“There are little pockets, but everyone pretty much knows each other,” she says of the dance scene in New York. In performance, specifically, there was a “collaborative boom” after Mirabile (of FlucT) and Sarah Kinlaw’s 2016 piece “Authority Figure”, for which Tashna was one of eight choreographers. The event created a bond, she says, emphasising individual experience and featuring musicians Eartheater, Caroline Polachek and Dev Hynes. “It’s instinctual, it’s guttural,” Tashna says of her collaborations with Mirabile. “You don’t have to try. All the emotions are already there for you to make it real.”
Choreographer and installation artist Kathleen Dycaico exhibits her nebulous, tactile routines in underground spaces across the city, sometimes with two scorpions on her mouth – temporary tattoos of scorpions, that is. American mythology has been on her mind a lot these days; cowboys and the desert and cherries and dice and casinos. It’s a theme she explored in her most recent piece, “Heartbreak Rodeo”, which was showcased in MoMA PS1’s spring 2018 performance festival. Dycaico, who was once an interior designer, was one of the original five founders (along with FlucT’s Mirabile and Lauren) of Otion Front.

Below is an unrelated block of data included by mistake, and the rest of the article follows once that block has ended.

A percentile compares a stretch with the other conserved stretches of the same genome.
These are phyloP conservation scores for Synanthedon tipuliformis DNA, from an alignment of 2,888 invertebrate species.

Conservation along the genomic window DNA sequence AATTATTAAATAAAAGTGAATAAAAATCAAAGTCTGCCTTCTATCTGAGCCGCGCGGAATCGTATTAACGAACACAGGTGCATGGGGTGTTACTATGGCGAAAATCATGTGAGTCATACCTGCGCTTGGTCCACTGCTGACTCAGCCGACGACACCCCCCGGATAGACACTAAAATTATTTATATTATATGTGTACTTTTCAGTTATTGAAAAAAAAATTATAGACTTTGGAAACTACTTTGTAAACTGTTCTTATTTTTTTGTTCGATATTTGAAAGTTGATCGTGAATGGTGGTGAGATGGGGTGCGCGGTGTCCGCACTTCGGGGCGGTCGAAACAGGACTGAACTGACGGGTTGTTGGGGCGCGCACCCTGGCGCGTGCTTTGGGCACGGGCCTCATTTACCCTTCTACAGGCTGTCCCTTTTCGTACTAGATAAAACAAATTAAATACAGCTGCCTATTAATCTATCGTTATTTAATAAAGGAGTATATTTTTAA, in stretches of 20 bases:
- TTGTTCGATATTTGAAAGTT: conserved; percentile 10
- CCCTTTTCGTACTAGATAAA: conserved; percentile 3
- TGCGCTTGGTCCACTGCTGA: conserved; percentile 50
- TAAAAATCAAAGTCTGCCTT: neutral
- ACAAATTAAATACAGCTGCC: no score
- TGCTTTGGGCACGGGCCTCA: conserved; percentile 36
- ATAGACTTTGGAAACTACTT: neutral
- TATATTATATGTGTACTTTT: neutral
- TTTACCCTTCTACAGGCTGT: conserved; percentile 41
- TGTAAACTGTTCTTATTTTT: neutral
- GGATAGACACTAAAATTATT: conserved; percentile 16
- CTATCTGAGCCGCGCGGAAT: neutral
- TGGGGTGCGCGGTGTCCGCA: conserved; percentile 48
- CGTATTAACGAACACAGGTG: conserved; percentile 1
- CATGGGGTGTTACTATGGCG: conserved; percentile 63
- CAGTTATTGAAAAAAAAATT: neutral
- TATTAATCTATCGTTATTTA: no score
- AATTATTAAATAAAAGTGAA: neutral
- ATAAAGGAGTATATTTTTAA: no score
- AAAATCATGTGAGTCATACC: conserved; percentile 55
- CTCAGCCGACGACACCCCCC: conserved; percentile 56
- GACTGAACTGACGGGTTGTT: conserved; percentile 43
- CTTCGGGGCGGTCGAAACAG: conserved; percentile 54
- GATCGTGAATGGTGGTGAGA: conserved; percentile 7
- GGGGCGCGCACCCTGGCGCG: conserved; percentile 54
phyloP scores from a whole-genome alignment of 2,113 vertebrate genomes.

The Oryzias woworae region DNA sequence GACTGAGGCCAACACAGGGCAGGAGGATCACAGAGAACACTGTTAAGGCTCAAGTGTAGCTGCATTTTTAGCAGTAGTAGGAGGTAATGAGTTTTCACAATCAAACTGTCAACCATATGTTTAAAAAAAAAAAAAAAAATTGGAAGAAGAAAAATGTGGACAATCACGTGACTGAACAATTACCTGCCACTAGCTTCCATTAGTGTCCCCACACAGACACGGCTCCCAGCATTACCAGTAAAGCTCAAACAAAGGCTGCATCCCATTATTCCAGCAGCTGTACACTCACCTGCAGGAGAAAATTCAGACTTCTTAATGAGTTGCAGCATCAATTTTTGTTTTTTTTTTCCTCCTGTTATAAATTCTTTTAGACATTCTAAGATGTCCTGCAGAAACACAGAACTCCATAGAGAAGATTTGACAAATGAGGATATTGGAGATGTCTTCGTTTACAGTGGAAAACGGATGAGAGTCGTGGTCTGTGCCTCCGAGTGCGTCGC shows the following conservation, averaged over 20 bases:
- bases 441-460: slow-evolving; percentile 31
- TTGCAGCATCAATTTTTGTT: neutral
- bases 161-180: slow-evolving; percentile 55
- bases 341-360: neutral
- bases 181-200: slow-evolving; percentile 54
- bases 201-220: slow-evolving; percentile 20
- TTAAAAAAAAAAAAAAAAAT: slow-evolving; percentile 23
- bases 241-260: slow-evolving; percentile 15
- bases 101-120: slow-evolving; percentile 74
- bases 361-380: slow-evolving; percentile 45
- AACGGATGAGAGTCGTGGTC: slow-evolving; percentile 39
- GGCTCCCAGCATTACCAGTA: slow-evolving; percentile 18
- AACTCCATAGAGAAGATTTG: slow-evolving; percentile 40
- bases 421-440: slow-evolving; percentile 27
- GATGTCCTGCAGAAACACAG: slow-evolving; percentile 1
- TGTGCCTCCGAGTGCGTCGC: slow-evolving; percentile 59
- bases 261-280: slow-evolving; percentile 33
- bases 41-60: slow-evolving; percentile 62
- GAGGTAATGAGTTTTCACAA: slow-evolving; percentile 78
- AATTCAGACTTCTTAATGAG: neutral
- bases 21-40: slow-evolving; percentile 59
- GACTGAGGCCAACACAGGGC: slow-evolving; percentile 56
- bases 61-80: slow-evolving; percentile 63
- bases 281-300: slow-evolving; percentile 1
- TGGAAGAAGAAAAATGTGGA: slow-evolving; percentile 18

When she’s not dancing, you might catch her bartending at local artist haunt Secret Project Robot, where she also curates the venue’s diverse art installations. Recently, Dycaico and her collaborators were booked at a Brooklyn party called “Don’t Sleep”, where their immersive, contact-filled performance wove its way through the rooms of the warehouse. Infusing spaces with something atypical and physical has an intoxicating effect on the audience, she says. “You’re in a metal venue in Norfolk, Virginia, and someone opens and does their thing and then there (are) these people there, with theatrical lighting and physical performances and contact mics... It’s not something people expect to see, but they’re blown away by it. I think people are bored of standing in one direction and (just) watching a band play.”
Richard Kennedy has been thinking a lot about the concept of asking for permission. “People are actively building their own space and not waiting for any sort of (creative pass),” the director, opera director and choreographer observes of the scene. After appearing in shows such as Wicked, the California-born, Ohio-raised performer was keen to dive into New York’s underground dance scene, to create, as they describe it, “the work that (they) wanted to see exist in the world.”